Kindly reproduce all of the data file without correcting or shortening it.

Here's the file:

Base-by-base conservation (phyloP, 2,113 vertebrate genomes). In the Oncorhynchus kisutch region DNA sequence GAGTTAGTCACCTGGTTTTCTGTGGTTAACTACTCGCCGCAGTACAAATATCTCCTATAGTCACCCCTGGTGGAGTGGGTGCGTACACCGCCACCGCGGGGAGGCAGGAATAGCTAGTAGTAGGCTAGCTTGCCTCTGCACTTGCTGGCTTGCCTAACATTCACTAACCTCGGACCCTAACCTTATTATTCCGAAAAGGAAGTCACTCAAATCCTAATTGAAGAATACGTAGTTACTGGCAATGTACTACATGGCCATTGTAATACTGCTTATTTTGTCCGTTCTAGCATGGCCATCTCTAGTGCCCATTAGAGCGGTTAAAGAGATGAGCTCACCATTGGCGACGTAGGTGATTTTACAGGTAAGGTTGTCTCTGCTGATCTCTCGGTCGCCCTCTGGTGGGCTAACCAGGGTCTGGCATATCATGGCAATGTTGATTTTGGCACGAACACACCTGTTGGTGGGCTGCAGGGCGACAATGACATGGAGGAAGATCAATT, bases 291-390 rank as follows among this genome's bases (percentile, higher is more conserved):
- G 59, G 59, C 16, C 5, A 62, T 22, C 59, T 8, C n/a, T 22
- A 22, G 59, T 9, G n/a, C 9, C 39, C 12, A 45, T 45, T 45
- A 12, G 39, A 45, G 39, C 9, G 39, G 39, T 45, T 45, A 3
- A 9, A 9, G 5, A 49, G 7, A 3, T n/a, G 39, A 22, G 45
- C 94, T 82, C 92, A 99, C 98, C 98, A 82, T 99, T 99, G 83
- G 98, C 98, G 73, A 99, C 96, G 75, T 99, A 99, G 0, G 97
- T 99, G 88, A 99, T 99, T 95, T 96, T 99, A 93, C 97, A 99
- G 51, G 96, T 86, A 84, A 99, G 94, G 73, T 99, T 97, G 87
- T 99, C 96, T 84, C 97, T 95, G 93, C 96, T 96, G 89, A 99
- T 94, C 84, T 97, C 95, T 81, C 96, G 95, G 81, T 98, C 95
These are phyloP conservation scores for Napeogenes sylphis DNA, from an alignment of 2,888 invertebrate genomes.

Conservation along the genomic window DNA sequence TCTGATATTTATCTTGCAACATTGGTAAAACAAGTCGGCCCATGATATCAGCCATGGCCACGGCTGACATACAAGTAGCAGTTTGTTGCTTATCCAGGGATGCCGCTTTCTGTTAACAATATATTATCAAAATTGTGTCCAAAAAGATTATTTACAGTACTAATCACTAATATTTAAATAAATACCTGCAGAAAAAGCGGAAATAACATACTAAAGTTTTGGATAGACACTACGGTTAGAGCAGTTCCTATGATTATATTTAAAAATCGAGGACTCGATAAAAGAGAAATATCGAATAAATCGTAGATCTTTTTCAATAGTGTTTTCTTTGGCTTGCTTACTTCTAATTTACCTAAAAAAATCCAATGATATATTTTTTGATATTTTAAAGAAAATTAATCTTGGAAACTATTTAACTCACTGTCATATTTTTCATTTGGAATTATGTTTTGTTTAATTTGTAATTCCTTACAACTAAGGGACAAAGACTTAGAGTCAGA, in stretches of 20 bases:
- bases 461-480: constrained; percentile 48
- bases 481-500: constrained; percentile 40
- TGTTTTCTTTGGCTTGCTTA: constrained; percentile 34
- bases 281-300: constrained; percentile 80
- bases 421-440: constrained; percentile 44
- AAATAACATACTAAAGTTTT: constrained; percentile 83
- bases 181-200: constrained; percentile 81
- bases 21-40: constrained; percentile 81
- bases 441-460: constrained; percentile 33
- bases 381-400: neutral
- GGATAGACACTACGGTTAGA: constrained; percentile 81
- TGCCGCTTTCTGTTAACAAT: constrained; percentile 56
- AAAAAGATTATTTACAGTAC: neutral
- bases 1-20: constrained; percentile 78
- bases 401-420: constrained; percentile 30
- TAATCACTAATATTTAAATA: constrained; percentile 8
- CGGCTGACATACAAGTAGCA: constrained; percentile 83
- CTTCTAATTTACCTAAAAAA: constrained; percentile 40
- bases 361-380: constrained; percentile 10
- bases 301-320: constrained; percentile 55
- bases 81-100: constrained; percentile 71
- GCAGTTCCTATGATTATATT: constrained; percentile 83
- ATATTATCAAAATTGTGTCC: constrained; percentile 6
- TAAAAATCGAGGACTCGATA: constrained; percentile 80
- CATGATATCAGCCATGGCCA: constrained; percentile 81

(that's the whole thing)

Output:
Base-by-base conservation (phyloP, 2,113 vertebrate genomes). In the Oncorhynchus kisutch region DNA sequence GAGTTAGTCACCTGGTTTTCTGTGGTTAACTACTCGCCGCAGTACAAATATCTCCTATAGTCACCCCTGGTGGAGTGGGTGCGTACACCGCCACCGCGGGGAGGCAGGAATAGCTAGTAGTAGGCTAGCTTGCCTCTGCACTTGCTGGCTTGCCTAACATTCACTAACCTCGGACCCTAACCTTATTATTCCGAAAAGGAAGTCACTCAAATCCTAATTGAAGAATACGTAGTTACTGGCAATGTACTACATGGCCATTGTAATACTGCTTATTTTGTCCGTTCTAGCATGGCCATCTCTAGTGCCCATTAGAGCGGTTAAAGAGATGAGCTCACCATTGGCGACGTAGGTGATTTTACAGGTAAGGTTGTCTCTGCTGATCTCTCGGTCGCCCTCTGGTGGGCTAACCAGGGTCTGGCATATCATGGCAATGTTGATTTTGGCACGAACACACCTGTTGGTGGGCTGCAGGGCGACAATGACATGGAGGAAGATCAATT, bases 291-390 rank as follows among this genome's bases (percentile, higher is more conserved):
- G 59, G 59, C 16, C 5, A 62, T 22, C 59, T 8, C n/a, T 22
- A 22, G 59, T 9, G n/a, C 9, C 39, C 12, A 45, T 45, T 45
- A 12, G 39, A 45, G 39, C 9, G 39, G 39, T 45, T 45, A 3
- A 9, A 9, G 5, A 49, G 7, A 3, T n/a, G 39, A 22, G 45
- C 94, T 82, C 92, A 99, C 98, C 98, A 82, T 99, T 99, G 83
- G 98, C 98, G 73, A 99, C 96, G 75, T 99, A 99, G 0, G 97
- T 99, G 88, A 99, T 99, T 95, T 96, T 99, A 93, C 97, A 99
- G 51, G 96, T 86, A 84, A 99, G 94, G 73, T 99, T 97, G 87
- T 99, C 96, T 84, C 97, T 95, G 93, C 96, T 96, G 89, A 99
- T 94, C 84, T 97, C 95, T 81, C 96, G 95, G 81, T 98, C 95
These are phyloP conservation scores for Napeogenes sylphis DNA, from an alignment of 2,888 invertebrate genomes.

Conservation along the genomic window DNA sequence TCTGATATTTATCTTGCAACATTGGTAAAACAAGTCGGCCCATGATATCAGCCATGGCCACGGCTGACATACAAGTAGCAGTTTGTTGCTTATCCAGGGATGCCGCTTTCTGTTAACAATATATTATCAAAATTGTGTCCAAAAAGATTATTTACAGTACTAATCACTAATATTTAAATAAATACCTGCAGAAAAAGCGGAAATAACATACTAAAGTTTTGGATAGACACTACGGTTAGAGCAGTTCCTATGATTATATTTAAAAATCGAGGACTCGATAAAAGAGAAATATCGAATAAATCGTAGATCTTTTTCAATAGTGTTTTCTTTGGCTTGCTTACTTCTAATTTACCTAAAAAAATCCAATGATATATTTTTTGATATTTTAAAGAAAATTAATCTTGGAAACTATTTAACTCACTGTCATATTTTTCATTTGGAATTATGTTTTGTTTAATTTGTAATTCCTTACAACTAAGGGACAAAGACTTAGAGTCAGA, in stretches of 20 bases:
- bases 461-480: constrained; percentile 48
- bases 481-500: constrained; percentile 40
- TGTTTTCTTTGGCTTGCTTA: constrained; percentile 34
- bases 281-300: constrained; percentile 80
- bases 421-440: constrained; percentile 44
- AAATAACATACTAAAGTTTT: constrained; percentile 83
- bases 181-200: constrained; percentile 81
- bases 21-40: constrained; percentile 81
- bases 441-460: constrained; percentile 33
- bases 381-400: neutral
- GGATAGACACTACGGTTAGA: constrained; percentile 81
- TGCCGCTTTCTGTTAACAAT: constrained; percentile 56
- AAAAAGATTATTTACAGTAC: neutral
- bases 1-20: constrained; percentile 78
- bases 401-420: constrained; percentile 30
- TAATCACTAATATTTAAATA: constrained; percentile 8
- CGGCTGACATACAAGTAGCA: constrained; percentile 83
- CTTCTAATTTACCTAAAAAA: constrained; percentile 40
- bases 361-380: constrained; percentile 10
- bases 301-320: constrained; percentile 55
- bases 81-100: constrained; percentile 71
- GCAGTTCCTATGATTATATT: constrained; percentile 83
- ATATTATCAAAATTGTGTCC: constrained; percentile 6
- TAAAAATCGAGGACTCGATA: constrained; percentile 80
- CATGATATCAGCCATGGCCA: constrained; percentile 81